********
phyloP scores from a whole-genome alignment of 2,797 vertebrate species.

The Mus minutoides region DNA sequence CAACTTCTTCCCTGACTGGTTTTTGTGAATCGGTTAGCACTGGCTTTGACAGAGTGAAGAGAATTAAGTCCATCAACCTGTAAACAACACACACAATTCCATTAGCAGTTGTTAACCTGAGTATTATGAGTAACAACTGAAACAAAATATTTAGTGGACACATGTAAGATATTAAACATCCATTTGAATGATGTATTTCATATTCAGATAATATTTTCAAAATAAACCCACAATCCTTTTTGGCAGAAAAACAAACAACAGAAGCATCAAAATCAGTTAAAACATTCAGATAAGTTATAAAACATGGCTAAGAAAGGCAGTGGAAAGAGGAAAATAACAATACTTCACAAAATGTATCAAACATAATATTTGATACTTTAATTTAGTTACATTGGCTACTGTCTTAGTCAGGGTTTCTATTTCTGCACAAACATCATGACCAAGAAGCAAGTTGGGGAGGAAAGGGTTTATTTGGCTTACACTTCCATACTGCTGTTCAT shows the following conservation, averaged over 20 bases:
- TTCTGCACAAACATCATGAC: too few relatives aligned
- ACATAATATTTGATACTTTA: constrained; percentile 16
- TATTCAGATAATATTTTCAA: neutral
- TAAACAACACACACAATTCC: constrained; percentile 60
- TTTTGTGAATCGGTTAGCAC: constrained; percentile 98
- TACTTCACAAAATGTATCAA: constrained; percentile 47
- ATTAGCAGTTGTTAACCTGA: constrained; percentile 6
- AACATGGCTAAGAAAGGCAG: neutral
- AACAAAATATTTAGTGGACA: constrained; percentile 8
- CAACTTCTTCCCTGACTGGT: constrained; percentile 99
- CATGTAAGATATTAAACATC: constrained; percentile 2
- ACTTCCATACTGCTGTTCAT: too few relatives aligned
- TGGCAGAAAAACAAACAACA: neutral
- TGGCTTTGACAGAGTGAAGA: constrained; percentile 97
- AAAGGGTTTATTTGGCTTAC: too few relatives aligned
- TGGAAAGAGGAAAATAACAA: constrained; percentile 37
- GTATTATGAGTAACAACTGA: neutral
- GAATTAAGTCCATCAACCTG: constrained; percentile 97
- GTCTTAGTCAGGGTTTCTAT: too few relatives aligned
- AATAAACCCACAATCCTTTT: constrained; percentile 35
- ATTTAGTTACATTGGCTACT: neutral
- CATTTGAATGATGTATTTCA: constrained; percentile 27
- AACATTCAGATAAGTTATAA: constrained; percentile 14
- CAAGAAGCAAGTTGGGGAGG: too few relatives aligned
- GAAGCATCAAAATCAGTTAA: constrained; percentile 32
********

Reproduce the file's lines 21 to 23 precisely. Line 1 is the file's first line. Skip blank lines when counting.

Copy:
- GTCTTAGTCAGGGTTTCTAT: too few relatives aligned
- AATAAACCCACAATCCTTTT: constrained; percentile 35
- ATTTAGTTACATTGGCTACT: neutral